The British Library, with its legal entitlement to receive a copy of every book published or distributed in the United Kingdom, is an incredible place to both research and work. Furthermore, existing as it does as the legal heart of the UK, London is home to some of the brightest minds in the field. Only last week I attended a panel discussion on Professor Conor Gearty’s new book ‘On Fantasy Island: Britain, Europe and Human Rights’. As a public law buff, this was a fantastic experience — sitting in a hall with academics, among others, discussing something so relevant and pressing. Hearing disgruntled ‘Brexiteers’ decry the panel’s bias and promote the will of the people was a particular highlight.

It was briefly alluded to in the last paragraph, but this is where it gets real. Brexit. The one word I haven’t not read on a newspaper’s front page for what must be ten years now.

Back in my day, Jackson v Attorney General was the hot case. However, the Miller case seems ready to replace it. It is one thing to read the case, but to meet groups of angry Leave campaigners demonstrating against the ‘hijacking’ of our democracy and Remain campaigners protesting against racism on the way to my 9am EU law class really highlighted the wider issues at play. It certainly made me think differently when I discussed the case that morning.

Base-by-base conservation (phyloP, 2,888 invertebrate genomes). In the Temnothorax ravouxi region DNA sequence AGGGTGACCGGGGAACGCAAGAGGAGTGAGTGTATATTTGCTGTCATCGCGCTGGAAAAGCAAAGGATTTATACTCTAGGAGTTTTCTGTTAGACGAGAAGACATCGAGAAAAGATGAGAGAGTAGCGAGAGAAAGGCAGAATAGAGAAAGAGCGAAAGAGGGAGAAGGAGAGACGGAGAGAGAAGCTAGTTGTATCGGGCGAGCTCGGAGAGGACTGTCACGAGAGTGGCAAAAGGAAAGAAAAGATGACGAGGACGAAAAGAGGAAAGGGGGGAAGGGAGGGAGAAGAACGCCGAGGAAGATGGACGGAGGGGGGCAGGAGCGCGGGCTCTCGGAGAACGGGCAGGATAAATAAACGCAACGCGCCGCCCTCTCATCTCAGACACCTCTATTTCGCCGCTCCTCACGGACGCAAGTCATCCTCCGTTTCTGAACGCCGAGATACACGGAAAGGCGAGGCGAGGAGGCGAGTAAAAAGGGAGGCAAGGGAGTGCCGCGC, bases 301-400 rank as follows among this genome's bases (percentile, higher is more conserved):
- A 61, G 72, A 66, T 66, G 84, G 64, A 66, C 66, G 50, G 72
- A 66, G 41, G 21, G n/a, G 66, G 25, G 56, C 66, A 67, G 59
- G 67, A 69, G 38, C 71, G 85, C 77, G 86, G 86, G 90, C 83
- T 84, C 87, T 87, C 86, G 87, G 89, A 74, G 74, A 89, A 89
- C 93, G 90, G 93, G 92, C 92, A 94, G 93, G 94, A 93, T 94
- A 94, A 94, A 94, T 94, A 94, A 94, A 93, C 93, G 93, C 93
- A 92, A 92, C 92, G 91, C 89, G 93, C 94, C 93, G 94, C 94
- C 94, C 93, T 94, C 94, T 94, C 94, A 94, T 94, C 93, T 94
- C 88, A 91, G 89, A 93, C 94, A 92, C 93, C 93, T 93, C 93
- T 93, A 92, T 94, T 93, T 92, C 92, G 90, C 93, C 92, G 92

Sadly it’s not all gravy.

The living costs comprise a huge part of the downsides. In my first year, I paid £125 per week for a room just behind the Tate Modern in central London. Combined with the increased maintenance loan you get I was actually left in the ‘green’ at the end. All of this with a view of the Shard to boot. Not bad you might say… but I shared a room. A room. Don’t get me wrong, I got on with the guy and we had a good laugh — but when he was Skyping his parents at 3am from his bed (which lay a mere arm span away from me) and I had a 9am criminal law lecture to attend, I’d be lying if I said I didn’t think twice about it all. Furthermore, the inner Northerner has always suffered, and probably always will suffer, with palpitations when I pay more than £3.50 for a pint (not a hard thing to do in London).

However, if you do enough exploring you can find a few gems: cafés that serve reasonably priced good food and pubs serving drinks that won’t force your mum and dad to remortgage their house.